Revolutionary War Gen. John Stark displayed his fighting spirit well before his heroics at the Battle of Bunker Hill or the Battle of Bennington.
As a young man, Stark was captured by Abenaki Indians and forced to run the gauntlet. He fought back against his tormenters, earning their admiration. They adopted him into the tribe.
Stark’s experience with Indians served him well during his long military career as a bold commander of Roger’s Rangers and as an inspirational battlefield leader during the American Revolution.
A Hunting Trip Gone Awry
John Stark was born Aug. 28, 1728 in Londonderry, N.H. He left home at 23, on a hunting expedition with his brother and two others – Amos Eastman and David Stinson — in a wilderness that is now Rumney.
In March and April of 1752 they hunted and trapped, collecting furs worth 560 pounds.
In late April, they saw signs of Abenaki Indians and decided to leave the hunting ground. It fell to John Stark to collect the traps. At sunset he was bending over to pick up a trap from Baker’s River when he heard a sharp hissing sound. He looked up. A war party of gun-wielding Indians surrounded him.
The Indians, with Stark in tow, found the rest of the hunting party canoeing down the river. They shot and killed Stinson and captured Eastman. Stark’s brother escaped after Stark yelled a warning – for which he was severely beaten.
The Indians took their two captives to their town, St. Francis, near Quebec.
According to Stark’s own account in the Memoir and Official Correspondence of Gen. John Stark,
The young warriors of the tribe arranged themselves in two lines, each armed with a rod or club to strike the captive, as he passed them, singing some ditty which had been taught him for the occasion, and bearing in his hands a pole six or eight feet long, with the skin of some bird or animal attached to one end of it.
Eastman advanced first, singing words which meant, “I’ll beat all your young men.” The latter, considering themselves insulted, beat him so severely with their rods that he fell exhausted as soon as he had passed the lines.
Stark followed, singing the words, “I’ll kiss all your women,” his pole being ornamented with a loon skin. After receiving a blow or two, he turned his pole right and left, dealing a blow at each turn, and made his way without much injury, his enemies making way for him to avoid the sweeping blows dealt by his pole.
This feat pleased the old Indians, who enjoyed the sport at their young men’s expense.
From then on, Stark was treated well in captivity.
The next spring, an agent from the Province of Massachusetts Bay ransomed him for $103 Spanish dollars, Eastman for $60. The captives returned to New Hampshire.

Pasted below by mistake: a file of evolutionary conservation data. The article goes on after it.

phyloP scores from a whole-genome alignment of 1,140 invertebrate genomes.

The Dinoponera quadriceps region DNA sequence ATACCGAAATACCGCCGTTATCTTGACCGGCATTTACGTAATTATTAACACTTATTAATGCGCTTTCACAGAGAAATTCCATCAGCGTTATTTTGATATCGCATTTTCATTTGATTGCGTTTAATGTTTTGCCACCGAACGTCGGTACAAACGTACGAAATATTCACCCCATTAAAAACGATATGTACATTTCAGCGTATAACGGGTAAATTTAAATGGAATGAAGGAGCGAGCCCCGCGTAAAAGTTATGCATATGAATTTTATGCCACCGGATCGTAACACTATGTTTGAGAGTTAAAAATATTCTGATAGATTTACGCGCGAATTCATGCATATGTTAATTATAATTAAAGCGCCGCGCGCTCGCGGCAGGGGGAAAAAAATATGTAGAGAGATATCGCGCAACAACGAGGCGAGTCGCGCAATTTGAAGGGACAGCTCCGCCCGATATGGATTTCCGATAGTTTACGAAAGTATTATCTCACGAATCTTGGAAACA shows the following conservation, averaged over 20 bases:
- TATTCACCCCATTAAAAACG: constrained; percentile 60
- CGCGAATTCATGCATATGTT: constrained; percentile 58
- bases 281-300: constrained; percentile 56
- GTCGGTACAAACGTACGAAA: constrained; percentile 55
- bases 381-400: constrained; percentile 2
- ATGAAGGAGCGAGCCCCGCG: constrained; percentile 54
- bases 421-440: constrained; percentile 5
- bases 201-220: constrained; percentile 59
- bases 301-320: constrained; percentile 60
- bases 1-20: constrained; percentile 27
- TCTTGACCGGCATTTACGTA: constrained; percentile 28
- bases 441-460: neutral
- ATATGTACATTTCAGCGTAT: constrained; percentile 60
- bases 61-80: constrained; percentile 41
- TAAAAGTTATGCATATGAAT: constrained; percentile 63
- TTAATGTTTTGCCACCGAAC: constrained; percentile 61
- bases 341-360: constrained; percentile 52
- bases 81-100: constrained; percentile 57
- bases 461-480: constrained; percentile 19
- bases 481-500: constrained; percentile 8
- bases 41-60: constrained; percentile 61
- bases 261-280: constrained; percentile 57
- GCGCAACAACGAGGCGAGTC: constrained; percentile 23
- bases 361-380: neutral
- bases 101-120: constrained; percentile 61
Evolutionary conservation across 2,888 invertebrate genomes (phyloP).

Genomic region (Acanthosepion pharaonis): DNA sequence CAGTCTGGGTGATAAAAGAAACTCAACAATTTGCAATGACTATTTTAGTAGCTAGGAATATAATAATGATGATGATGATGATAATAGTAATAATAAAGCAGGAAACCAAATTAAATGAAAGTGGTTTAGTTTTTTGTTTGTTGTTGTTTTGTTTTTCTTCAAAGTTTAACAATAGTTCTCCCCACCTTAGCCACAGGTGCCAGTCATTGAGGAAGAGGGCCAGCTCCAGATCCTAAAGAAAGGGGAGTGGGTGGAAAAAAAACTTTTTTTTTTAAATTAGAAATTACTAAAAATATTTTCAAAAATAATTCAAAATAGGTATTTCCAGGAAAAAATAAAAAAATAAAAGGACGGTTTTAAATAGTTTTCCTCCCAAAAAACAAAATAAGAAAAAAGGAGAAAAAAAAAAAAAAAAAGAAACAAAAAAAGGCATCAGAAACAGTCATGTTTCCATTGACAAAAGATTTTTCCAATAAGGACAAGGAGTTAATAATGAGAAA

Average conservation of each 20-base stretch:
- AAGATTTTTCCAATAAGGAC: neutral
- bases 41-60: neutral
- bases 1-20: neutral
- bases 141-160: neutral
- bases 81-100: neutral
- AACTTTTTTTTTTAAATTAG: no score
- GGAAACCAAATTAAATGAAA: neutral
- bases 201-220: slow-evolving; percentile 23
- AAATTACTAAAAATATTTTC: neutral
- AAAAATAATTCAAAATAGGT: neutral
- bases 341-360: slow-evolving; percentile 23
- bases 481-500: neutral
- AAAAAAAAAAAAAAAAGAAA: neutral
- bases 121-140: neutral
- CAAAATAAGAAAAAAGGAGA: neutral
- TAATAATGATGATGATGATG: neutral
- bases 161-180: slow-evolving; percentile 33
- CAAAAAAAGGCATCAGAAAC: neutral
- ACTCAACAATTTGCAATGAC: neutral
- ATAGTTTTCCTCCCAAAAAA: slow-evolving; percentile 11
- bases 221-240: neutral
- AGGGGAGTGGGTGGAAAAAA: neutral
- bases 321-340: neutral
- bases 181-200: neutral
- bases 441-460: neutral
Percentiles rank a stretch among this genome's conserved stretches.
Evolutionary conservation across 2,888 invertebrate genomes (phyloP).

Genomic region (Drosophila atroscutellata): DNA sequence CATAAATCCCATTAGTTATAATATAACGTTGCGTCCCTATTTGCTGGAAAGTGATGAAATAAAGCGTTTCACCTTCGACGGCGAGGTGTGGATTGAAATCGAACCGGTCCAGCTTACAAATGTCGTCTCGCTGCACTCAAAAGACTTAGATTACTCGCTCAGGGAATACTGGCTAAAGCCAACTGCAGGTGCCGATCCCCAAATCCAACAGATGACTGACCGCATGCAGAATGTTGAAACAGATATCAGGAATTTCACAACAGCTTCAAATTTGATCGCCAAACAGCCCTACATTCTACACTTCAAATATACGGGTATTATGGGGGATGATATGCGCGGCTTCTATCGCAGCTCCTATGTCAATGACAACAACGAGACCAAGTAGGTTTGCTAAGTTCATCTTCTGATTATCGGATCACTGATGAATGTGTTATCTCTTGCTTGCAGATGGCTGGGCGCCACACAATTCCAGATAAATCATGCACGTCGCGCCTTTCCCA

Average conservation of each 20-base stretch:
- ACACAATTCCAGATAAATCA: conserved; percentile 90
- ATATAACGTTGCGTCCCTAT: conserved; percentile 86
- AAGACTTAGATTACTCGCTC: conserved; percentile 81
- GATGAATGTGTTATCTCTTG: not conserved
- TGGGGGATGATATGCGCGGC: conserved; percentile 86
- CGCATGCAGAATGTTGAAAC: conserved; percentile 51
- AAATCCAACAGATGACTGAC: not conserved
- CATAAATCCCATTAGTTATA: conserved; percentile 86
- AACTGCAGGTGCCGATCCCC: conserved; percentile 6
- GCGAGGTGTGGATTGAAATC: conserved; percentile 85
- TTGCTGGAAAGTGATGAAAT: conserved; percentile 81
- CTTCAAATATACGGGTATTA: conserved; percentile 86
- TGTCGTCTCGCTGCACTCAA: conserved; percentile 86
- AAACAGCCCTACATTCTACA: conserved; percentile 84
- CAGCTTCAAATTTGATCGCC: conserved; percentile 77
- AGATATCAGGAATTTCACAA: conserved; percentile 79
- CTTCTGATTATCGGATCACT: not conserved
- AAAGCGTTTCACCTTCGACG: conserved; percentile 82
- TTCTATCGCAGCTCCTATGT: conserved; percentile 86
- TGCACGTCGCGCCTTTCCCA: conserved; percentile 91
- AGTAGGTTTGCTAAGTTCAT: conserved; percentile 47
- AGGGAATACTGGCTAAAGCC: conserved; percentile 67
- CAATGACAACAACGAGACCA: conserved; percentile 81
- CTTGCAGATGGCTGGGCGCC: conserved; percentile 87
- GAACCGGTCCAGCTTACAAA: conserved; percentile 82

Roger’s Rangers to Bennington
John Stark was named second in command of the daring Roger’s Rangers, where he put his knowledge of Indian warfare to use during the French and Indian War. But when Lord Jeffrey Amherst ordered Roger’s Rangers to attack St. Francis, Stark refused out of respect to his foster parents. He went home to New Hampshire.
Years later, Stark marched his New Hampshire militia to Boston as soon as he heard about the Battles of Lexington and Concord. During the Battle of Bunker Hill, he led his men to a spot where he anticipated the British would attack. He may or may not have said, “Don’t fire until you see the whites of their eyes.” (Someone did; it just isn’t clear who.) His men forced the British to withdraw and inflicted heavy casualties.
He was an unsung hero of the Battle of Saratoga. Stark and his men contributed to the British surrender by preventing them from retreating north.
Two years later, the British decided to invade Vermont, then known as the New Hampshire Grants. Vermonters pleaded for help. Stark raised a militia of 1,500 New Hampshire men in six days, more than 10 percent of the colony’s male population over 16.
He marched his men to Bennington, where he led them against British forces shouting, “There they are boys! We beat them today or Molly Stark sleeps a widow tonight!” (Molly Stark did not sleep a widow that night.)
The battle seriously damaged the British army and caused them to lose Indian support.
Stark went home to his farm after the war, one of the few (if not the only) Revolutionary War generals who left public life. In 1809, veterans from the Battle of Bennington invited Stark to a gathering to commemorate the battle. Stark, at 81, was too feeble to travel, but sent a letter that closed with the words, “Live free or die: Death is not the worst of evils.” Live Free or Die became New Hampshire’s state motto in 1945.
John Stark died on May 8, 1822.
Photo: ‘General John Stark‘ by Chandler Eastman Potter in the History of Manchester, Formerly Derryfield, in New Hampshire (1851). This story was updated in 2017.